Business activity will continue to increase in the UAE: Survey
DUBAI: Companies in the UAE remained optimistic that business activity will continue to increase over the course of 2019, according to the release of December data from the Emirates NBD Purchasing Managers’ Index (PMI) for the UAE.
The survey, compiled by IHS Markit, contains original data collected from a monthly survey of business conditions in the UAE non-oil private sector.
Commenting on the UAE PMI survey, Daniel Richards, Mena Economist at Emirates NBD, said: Firms in the UAE’S non-oil private sector continued to expand their purchasing activity in response to growth of new orders and higher output requirements. Data suggested that purchased items were only used to support higher output, rather than also to build stock holdings.
Inventories of inputs decreased for the first time in four months, with some firms linking this to efforts to manage cash low more efficiently.
Companies remained optimistic that business activity will continue to increase over the course of 2019.
Optimism was based on expectations of improving economic conditions and success in securing additional sales over the next 12 months.
Firms cited expectations of successful sales drives to help boost output, suggesting that price discounting will remain necessary to boost output in 2019.
The latest expansion of business activity was solid overall as new orders increased again. The offering of discounts in a competitive marketplace reportedly contributed to rises in both activity and new business.
“The Emirates NBD Purchasing Managers’ Index (PMI) for the UAE is at 54.0 in December. This marked the slow pace of expansion in the non-oil private sector since October 2016, and has weighed on the 2018 average, which inished the year at 55.5, from 56.1 in 2017. Output was at 58.8 and new orders at 58.3. Although the PMI remains in expansionary territory (50.0 is the neutral level which delineates contraction and expansion), the subcomponents of the survey suggest that this is continuing to come at a cost to businesses’ margins, albeit to a lesser degree than seen in November.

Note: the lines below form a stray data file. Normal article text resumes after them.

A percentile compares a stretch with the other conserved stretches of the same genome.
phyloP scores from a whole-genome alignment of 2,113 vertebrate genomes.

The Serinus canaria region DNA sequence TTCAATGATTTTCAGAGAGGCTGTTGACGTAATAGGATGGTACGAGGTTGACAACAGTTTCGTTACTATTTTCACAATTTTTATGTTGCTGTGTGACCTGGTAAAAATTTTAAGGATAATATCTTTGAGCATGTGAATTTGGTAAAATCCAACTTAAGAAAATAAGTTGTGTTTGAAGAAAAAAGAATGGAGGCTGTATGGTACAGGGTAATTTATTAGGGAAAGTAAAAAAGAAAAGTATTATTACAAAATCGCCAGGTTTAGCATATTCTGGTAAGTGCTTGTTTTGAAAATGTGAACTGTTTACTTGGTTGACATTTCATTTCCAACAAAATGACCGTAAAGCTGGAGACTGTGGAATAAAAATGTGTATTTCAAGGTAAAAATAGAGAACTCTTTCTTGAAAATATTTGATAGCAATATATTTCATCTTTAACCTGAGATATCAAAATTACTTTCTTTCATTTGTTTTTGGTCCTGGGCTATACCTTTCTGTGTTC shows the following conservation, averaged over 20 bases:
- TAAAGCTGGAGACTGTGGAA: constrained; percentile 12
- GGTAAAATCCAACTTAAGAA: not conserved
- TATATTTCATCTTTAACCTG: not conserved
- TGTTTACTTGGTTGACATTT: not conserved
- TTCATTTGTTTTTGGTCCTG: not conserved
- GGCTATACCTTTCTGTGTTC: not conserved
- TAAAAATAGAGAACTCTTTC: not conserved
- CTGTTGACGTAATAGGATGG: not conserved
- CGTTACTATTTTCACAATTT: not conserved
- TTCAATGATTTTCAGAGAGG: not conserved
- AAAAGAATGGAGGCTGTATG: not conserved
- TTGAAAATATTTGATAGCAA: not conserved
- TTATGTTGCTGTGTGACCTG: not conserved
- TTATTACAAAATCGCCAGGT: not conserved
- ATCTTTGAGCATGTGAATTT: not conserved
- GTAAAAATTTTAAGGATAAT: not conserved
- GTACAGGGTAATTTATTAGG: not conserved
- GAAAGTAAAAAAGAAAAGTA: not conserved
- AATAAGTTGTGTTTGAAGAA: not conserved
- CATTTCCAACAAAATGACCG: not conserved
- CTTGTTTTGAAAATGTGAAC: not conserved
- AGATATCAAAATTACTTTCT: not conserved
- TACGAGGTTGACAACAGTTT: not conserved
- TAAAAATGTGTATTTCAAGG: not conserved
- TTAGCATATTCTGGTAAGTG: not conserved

Output prices did not fall as quickly in December as in the previous month — which was the fastest pace recorded since the 2009 recession — but they remained sub-50. Domestic competition led to sales promotions, according to irms surveyed, and a slower pace of growth in new export orders suggests that most of the growth in new orders was domestically driven.
The fall in output prices was mitigated somewhat by a slower pace of growth in purchase costs, which expanded at the slowest pace since August.
Nevertheless, the squeeze on margins is apparently still taking its toll on head count and pay; both employment and staff costs were broadly lat compared to a month earlier. Only 1.4 per cent of irms took on new staff while all respondents reported their stafing costs unchanged, maintaining a trend recorded throughout H2 2018.
Despite the squeeze on irms and dip in the headline reading, a sizeable majority of respondents (65.4 per cent) retain the view that output will be higher in 12 months’ time.
The headline igure relected smaller contributions from all ive constituent indices, suggesting a broad slowing of growth across the non-oil private sector at the end of 2018.
Selling prices were reduced for the third successive month, albeit modestly.
Companies were helped in the offering of discounts to customers by relatively weak input cost inflation. Overall input prices rose only marginally in December, with both purchase and staff costs broadly following the overall trend.